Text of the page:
Playing with nature means that nature itself is the inspiration for the games: balancing on tree trunks, climbing in trees, building huts out of branches and playing with water and sand, but also playing around with plants and fruits, etcetera. Nature should not be only the backdrop, but instead an actual element of the play.
Natural playgrounds offer space for children to take risks. They also create opportunities for children to make their own estimates and decisions regarding risks.
Areas for different experiences and functions
Essential elements in the design of natural playgrounds are different areas with a variety of functions, for example places with dense vegetation for hiding, places with loose branches for building huts, a fire pit, flowing water and a sandpit (possibly with water), but also places to rest and daydream. It is important to create spots with different qualities, such as dry and warm, cool and muddy. The spots can be connected by different routes. Naturally, places should be included that are geared toward different age groups. Toddlers and preschool children require supervision and very shallow water. Older children can play by themselves and can be active in deeper pools.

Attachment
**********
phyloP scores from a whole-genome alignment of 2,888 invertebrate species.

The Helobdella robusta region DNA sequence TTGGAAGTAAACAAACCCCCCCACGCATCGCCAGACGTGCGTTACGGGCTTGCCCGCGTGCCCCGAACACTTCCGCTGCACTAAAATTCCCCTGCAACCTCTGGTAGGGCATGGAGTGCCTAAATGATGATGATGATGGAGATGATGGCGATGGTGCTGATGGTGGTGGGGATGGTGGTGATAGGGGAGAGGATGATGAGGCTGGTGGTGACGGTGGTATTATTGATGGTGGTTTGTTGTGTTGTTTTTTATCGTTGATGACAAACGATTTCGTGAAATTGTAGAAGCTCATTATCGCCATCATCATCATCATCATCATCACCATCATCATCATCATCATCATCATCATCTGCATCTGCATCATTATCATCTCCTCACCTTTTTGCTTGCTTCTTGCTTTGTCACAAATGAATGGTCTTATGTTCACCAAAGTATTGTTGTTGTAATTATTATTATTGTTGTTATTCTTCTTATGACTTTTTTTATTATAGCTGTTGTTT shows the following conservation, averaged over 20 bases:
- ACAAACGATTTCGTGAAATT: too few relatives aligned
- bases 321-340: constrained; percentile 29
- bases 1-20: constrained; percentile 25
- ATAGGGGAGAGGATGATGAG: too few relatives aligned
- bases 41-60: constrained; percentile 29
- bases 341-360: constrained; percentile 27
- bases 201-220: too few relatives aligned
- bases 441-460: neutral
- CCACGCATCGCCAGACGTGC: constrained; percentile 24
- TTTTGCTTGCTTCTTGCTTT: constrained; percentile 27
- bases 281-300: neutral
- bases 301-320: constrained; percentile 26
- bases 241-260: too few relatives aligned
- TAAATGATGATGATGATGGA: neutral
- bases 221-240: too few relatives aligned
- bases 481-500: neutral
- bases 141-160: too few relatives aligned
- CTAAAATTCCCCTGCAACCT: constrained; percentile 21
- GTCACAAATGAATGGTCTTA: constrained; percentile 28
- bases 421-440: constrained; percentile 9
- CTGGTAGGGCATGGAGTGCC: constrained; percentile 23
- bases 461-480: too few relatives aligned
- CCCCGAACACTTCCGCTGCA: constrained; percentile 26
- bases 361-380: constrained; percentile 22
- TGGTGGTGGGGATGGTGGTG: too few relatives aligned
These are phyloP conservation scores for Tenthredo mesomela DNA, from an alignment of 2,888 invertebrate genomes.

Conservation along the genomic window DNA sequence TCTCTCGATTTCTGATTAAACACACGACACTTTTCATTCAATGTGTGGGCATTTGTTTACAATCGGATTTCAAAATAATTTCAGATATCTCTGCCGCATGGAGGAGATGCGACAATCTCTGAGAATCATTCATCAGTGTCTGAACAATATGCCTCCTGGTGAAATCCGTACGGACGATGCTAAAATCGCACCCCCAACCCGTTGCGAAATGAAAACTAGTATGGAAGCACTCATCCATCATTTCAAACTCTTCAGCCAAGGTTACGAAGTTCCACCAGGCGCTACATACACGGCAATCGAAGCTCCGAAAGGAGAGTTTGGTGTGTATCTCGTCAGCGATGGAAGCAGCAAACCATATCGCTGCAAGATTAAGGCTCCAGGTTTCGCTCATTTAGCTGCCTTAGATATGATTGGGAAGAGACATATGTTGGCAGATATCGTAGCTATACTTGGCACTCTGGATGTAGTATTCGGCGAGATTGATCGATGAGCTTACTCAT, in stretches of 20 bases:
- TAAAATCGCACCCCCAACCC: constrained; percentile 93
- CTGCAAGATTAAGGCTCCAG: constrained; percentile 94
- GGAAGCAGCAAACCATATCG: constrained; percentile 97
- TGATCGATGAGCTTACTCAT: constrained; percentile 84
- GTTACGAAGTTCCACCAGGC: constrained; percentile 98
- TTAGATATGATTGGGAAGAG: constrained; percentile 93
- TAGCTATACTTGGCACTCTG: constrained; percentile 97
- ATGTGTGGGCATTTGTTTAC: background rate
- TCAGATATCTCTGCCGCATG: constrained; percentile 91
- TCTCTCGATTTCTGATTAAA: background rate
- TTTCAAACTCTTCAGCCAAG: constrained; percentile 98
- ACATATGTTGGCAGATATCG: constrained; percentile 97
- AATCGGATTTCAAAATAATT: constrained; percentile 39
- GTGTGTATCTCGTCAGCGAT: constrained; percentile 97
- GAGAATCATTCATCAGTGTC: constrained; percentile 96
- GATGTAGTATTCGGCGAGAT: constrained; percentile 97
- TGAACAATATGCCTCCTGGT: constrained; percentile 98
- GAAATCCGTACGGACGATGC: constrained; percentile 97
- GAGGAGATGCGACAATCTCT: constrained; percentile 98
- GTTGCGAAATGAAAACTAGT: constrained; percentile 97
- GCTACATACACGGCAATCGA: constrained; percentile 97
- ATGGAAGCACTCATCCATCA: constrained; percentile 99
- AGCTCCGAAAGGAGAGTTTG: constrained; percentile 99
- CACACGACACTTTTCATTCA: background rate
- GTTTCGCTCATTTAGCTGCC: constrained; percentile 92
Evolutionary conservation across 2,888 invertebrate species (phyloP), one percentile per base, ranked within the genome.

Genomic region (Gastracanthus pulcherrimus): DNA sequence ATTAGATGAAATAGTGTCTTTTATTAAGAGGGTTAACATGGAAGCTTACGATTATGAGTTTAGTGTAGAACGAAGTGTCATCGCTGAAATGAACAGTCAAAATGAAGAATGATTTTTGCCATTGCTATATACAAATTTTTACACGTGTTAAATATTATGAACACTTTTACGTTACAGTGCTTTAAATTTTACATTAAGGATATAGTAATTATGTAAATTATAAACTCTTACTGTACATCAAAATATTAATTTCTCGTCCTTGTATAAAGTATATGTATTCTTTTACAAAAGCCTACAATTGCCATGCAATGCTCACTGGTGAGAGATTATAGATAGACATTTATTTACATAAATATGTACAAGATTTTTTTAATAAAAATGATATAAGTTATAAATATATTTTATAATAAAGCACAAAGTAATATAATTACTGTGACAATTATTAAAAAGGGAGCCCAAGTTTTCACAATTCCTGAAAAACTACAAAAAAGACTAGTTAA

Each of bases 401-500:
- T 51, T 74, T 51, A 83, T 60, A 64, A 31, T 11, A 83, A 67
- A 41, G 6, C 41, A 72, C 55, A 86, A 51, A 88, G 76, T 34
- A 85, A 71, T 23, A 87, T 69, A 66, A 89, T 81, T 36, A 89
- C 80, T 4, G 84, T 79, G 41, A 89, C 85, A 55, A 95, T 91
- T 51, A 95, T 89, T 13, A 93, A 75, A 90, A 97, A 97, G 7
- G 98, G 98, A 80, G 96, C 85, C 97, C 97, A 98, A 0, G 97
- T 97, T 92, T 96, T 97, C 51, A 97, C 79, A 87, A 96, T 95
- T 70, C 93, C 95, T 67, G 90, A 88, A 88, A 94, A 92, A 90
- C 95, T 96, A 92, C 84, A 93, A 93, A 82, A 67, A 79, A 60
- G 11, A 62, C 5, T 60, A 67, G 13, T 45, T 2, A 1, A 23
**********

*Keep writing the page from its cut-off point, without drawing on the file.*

Including higher and lower spots is a way of making natural playgrounds more interesting, yet this is too often overlooked. It offers possibilities for movement play and creates rises with views and hollows for hiding. For small children a 50 cm hill is a challenge. For older children the differences in level need to be more challenging.
Possibilities for change